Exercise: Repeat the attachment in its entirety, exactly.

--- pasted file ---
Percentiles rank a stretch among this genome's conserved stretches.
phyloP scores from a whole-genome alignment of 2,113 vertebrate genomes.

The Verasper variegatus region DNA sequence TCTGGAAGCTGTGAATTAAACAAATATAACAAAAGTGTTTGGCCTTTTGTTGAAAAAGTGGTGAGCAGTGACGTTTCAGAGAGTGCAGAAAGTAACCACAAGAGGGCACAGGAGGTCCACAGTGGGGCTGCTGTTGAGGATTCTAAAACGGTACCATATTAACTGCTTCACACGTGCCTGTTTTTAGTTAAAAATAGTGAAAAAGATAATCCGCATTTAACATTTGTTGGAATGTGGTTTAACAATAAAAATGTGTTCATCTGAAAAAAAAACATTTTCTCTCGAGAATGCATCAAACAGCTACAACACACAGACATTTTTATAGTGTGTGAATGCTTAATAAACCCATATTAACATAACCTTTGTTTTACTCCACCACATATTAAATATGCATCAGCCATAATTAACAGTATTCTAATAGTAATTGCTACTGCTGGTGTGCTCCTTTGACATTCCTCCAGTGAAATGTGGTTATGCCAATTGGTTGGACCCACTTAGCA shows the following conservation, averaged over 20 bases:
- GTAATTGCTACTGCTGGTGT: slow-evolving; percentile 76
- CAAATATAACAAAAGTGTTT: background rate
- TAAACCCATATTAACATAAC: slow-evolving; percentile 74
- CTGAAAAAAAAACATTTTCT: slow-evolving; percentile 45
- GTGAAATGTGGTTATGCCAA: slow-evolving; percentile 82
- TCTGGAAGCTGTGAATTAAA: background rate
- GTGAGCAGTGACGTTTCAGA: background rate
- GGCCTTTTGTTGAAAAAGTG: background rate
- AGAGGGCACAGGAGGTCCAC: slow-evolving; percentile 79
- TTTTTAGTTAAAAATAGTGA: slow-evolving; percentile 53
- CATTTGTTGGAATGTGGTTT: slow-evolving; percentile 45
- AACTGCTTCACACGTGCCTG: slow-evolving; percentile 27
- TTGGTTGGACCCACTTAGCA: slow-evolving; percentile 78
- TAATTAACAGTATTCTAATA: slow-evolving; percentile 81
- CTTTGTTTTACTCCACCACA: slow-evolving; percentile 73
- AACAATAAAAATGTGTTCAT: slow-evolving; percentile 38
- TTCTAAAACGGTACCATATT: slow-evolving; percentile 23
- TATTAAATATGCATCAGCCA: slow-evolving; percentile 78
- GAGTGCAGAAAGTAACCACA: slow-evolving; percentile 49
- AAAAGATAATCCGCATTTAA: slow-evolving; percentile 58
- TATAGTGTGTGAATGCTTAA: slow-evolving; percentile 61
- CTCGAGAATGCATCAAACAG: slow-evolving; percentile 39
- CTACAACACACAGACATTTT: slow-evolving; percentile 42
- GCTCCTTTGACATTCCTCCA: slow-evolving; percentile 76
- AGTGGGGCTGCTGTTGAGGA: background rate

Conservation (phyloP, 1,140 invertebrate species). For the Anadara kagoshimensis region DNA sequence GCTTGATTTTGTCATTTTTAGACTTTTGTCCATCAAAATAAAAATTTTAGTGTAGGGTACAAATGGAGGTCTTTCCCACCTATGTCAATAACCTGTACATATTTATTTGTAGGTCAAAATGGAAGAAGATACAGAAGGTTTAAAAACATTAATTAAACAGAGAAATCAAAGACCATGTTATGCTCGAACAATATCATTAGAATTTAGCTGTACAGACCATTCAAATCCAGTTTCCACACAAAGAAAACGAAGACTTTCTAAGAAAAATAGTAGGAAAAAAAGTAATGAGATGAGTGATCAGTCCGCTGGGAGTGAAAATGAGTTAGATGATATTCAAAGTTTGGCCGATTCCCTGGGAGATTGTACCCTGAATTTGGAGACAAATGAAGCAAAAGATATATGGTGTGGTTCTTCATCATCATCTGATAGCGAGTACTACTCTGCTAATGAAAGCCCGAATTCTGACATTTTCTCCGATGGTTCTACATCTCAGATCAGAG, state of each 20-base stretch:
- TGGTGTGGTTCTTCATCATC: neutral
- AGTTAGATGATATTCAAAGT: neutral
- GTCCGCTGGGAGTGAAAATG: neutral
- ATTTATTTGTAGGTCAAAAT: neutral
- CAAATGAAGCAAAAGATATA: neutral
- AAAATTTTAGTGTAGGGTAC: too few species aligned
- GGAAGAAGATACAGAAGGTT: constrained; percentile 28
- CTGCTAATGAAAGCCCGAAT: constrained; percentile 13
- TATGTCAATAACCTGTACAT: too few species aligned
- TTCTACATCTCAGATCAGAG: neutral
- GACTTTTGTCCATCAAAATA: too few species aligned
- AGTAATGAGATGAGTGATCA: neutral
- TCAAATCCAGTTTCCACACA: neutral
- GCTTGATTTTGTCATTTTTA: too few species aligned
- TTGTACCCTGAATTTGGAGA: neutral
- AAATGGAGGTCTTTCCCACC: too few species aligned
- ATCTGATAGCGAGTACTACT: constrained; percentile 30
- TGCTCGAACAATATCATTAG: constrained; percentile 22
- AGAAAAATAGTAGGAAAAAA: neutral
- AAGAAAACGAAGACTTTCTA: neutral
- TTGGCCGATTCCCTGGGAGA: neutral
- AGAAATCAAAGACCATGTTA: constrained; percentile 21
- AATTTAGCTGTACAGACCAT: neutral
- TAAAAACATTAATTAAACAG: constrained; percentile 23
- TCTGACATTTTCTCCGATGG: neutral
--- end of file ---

Percentiles rank a stretch among this genome's conserved stretches.
phyloP scores from a whole-genome alignment of 2,113 vertebrate genomes.

The Verasper variegatus region DNA sequence TCTGGAAGCTGTGAATTAAACAAATATAACAAAAGTGTTTGGCCTTTTGTTGAAAAAGTGGTGAGCAGTGACGTTTCAGAGAGTGCAGAAAGTAACCACAAGAGGGCACAGGAGGTCCACAGTGGGGCTGCTGTTGAGGATTCTAAAACGGTACCATATTAACTGCTTCACACGTGCCTGTTTTTAGTTAAAAATAGTGAAAAAGATAATCCGCATTTAACATTTGTTGGAATGTGGTTTAACAATAAAAATGTGTTCATCTGAAAAAAAAACATTTTCTCTCGAGAATGCATCAAACAGCTACAACACACAGACATTTTTATAGTGTGTGAATGCTTAATAAACCCATATTAACATAACCTTTGTTTTACTCCACCACATATTAAATATGCATCAGCCATAATTAACAGTATTCTAATAGTAATTGCTACTGCTGGTGTGCTCCTTTGACATTCCTCCAGTGAAATGTGGTTATGCCAATTGGTTGGACCCACTTAGCA shows the following conservation, averaged over 20 bases:
- GTAATTGCTACTGCTGGTGT: slow-evolving; percentile 76
- CAAATATAACAAAAGTGTTT: background rate
- TAAACCCATATTAACATAAC: slow-evolving; percentile 74
- CTGAAAAAAAAACATTTTCT: slow-evolving; percentile 45
- GTGAAATGTGGTTATGCCAA: slow-evolving; percentile 82
- TCTGGAAGCTGTGAATTAAA: background rate
- GTGAGCAGTGACGTTTCAGA: background rate
- GGCCTTTTGTTGAAAAAGTG: background rate
- AGAGGGCACAGGAGGTCCAC: slow-evolving; percentile 79
- TTTTTAGTTAAAAATAGTGA: slow-evolving; percentile 53
- CATTTGTTGGAATGTGGTTT: slow-evolving; percentile 45
- AACTGCTTCACACGTGCCTG: slow-evolving; percentile 27
- TTGGTTGGACCCACTTAGCA: slow-evolving; percentile 78
- TAATTAACAGTATTCTAATA: slow-evolving; percentile 81
- CTTTGTTTTACTCCACCACA: slow-evolving; percentile 73
- AACAATAAAAATGTGTTCAT: slow-evolving; percentile 38
- TTCTAAAACGGTACCATATT: slow-evolving; percentile 23
- TATTAAATATGCATCAGCCA: slow-evolving; percentile 78
- GAGTGCAGAAAGTAACCACA: slow-evolving; percentile 49
- AAAAGATAATCCGCATTTAA: slow-evolving; percentile 58
- TATAGTGTGTGAATGCTTAA: slow-evolving; percentile 61
- CTCGAGAATGCATCAAACAG: slow-evolving; percentile 39
- CTACAACACACAGACATTTT: slow-evolving; percentile 42
- GCTCCTTTGACATTCCTCCA: slow-evolving; percentile 76
- AGTGGGGCTGCTGTTGAGGA: background rate

Conservation (phyloP, 1,140 invertebrate species). For the Anadara kagoshimensis region DNA sequence GCTTGATTTTGTCATTTTTAGACTTTTGTCCATCAAAATAAAAATTTTAGTGTAGGGTACAAATGGAGGTCTTTCCCACCTATGTCAATAACCTGTACATATTTATTTGTAGGTCAAAATGGAAGAAGATACAGAAGGTTTAAAAACATTAATTAAACAGAGAAATCAAAGACCATGTTATGCTCGAACAATATCATTAGAATTTAGCTGTACAGACCATTCAAATCCAGTTTCCACACAAAGAAAACGAAGACTTTCTAAGAAAAATAGTAGGAAAAAAAGTAATGAGATGAGTGATCAGTCCGCTGGGAGTGAAAATGAGTTAGATGATATTCAAAGTTTGGCCGATTCCCTGGGAGATTGTACCCTGAATTTGGAGACAAATGAAGCAAAAGATATATGGTGTGGTTCTTCATCATCATCTGATAGCGAGTACTACTCTGCTAATGAAAGCCCGAATTCTGACATTTTCTCCGATGGTTCTACATCTCAGATCAGAG, state of each 20-base stretch:
- TGGTGTGGTTCTTCATCATC: neutral
- AGTTAGATGATATTCAAAGT: neutral
- GTCCGCTGGGAGTGAAAATG: neutral
- ATTTATTTGTAGGTCAAAAT: neutral
- CAAATGAAGCAAAAGATATA: neutral
- AAAATTTTAGTGTAGGGTAC: too few species aligned
- GGAAGAAGATACAGAAGGTT: constrained; percentile 28
- CTGCTAATGAAAGCCCGAAT: constrained; percentile 13
- TATGTCAATAACCTGTACAT: too few species aligned
- TTCTACATCTCAGATCAGAG: neutral
- GACTTTTGTCCATCAAAATA: too few species aligned
- AGTAATGAGATGAGTGATCA: neutral
- TCAAATCCAGTTTCCACACA: neutral
- GCTTGATTTTGTCATTTTTA: too few species aligned
- TTGTACCCTGAATTTGGAGA: neutral
- AAATGGAGGTCTTTCCCACC: too few species aligned
- ATCTGATAGCGAGTACTACT: constrained; percentile 30
- TGCTCGAACAATATCATTAG: constrained; percentile 22
- AGAAAAATAGTAGGAAAAAA: neutral
- AAGAAAACGAAGACTTTCTA: neutral
- TTGGCCGATTCCCTGGGAGA: neutral
- AGAAATCAAAGACCATGTTA: constrained; percentile 21
- AATTTAGCTGTACAGACCAT: neutral
- TAAAAACATTAATTAAACAG: constrained; percentile 23
- TCTGACATTTTCTCCGATGG: neutral